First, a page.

The Bank Act requires the banks to furnish the government with monthly statements of their assets and liabilities, and in addition to these, an annual statement to the shareholders. The latter differs only slightly in detail from the monthly statements, and is submitted to the shareholders at the annual general meeting, accompanied by the profit -and-loss statement and the report of the auditors. The annual reports of the several banks appear at various dates during the year, principally during the winter months. The monthly and annual statements are published in the various financial and other papers and are subjected to the closest scrutiny and analysis both by the press and the banks themselves.
The totals of the combined monthly statements of the banks as published by the government are of particular interest, as the figures generally afford a very fair barometer of the financial condition of the country.
To the average man a bank statement has no more than a passing interest. Even if he goes so far as to compare the statement of one bank with another, the bare figures tell him very little more than that one
Percentage to Total Liability to Public
Percentage to Total Assets
Percentage to Total
Liability to Public
Percentage to Total
Balance due Prov. and Dom. Governments.
Five per cent Circulation Fund.
Notes and Checks on other Banks
Due from Canadian Banks. . . .
Due from British Banks
Deposits elsewhere than in Canada.
Due from Foreign Banks
Due to banks in Canada
Due to Banks in United Kingdom.
Total Quick Assets
Total Liability to Public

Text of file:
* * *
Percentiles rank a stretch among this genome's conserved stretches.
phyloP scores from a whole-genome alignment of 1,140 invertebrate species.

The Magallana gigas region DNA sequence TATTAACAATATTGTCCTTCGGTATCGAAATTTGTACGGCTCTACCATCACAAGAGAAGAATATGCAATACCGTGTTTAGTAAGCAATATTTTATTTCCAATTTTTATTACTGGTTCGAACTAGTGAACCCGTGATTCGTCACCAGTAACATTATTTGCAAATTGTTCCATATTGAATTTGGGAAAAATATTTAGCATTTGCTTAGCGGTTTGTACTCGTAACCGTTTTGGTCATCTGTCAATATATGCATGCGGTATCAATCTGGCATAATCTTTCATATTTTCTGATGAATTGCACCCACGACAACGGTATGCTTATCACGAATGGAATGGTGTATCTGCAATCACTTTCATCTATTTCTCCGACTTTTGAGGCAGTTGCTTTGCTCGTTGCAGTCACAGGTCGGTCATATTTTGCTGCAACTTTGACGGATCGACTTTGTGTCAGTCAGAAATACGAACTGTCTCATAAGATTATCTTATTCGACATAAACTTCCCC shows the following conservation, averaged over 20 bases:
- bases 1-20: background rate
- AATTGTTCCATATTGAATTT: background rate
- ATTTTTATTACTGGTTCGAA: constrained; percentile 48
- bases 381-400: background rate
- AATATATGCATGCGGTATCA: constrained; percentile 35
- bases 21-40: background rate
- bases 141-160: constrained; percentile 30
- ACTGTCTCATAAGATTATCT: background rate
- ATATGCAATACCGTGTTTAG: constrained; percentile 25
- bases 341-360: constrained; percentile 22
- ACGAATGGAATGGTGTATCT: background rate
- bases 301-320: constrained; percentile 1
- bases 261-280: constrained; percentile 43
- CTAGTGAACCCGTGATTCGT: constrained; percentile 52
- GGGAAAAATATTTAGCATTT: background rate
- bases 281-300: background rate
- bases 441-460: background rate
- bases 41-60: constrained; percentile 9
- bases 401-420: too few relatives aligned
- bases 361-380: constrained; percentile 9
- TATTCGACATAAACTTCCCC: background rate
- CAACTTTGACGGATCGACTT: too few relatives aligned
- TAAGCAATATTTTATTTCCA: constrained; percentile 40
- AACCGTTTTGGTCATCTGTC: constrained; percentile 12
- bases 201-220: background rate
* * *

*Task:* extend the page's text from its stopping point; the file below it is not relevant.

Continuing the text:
Dominion Government Securities
Municipal Bonds etc.
Railway Stocks and Bonds....
Capital (Paid up)
Call Loans in Canada .......
Call Loans in elsewhere
Total Liability to Shareholders. .
Total Liquid Assets........
Mortgages on Real Estate sold by the Bank
The above percentages are based on figures obtained from the combined annual reports of several Canadian banks, and refer to no particular bank.
Figure 4 bank has larger deposits or loans than the other, but as to the standing or earning power of the banks in question, he can form but a faint idea until he has compared them on a common percentage basis, say, to total assets. A full understanding of a statement of a bank forms a very good introduction to the actual practice of the business; and in order to present the leading features in the most comprehensive form the statement1 on page 90 (Figure 4) has been prepared. This is based on the annual statements of several banks, with the amounts under the various headings reduced to a percentage to total assets. For comparison, a percentage to total liabilities to the public is also given. The several headings will be considered briefly in detail, and should be studied with special reference as to their relation, the one with the other. The percentages will be referred to as dollars in discussing them.
1 This statement should also be compared with the percentage of the combined monthly statements of all the Canadian banks as reported to the government for the month of July, 1913, Figure 2.
A bank statement is primarily intended to show the distribution of the assets of a bank and to whom they ultimately belong, the public or the shareholders. The bank occupies a dual relation to the public; it is, on the one hand, a borrower of credit and, on the other, a lender. The prime qualification for successful banking is so to command the public confidence that the public will deposit its money freely and continuously. The liabilities of a bank to the public are
therefore of the most vital importance to its existence and will be considered first.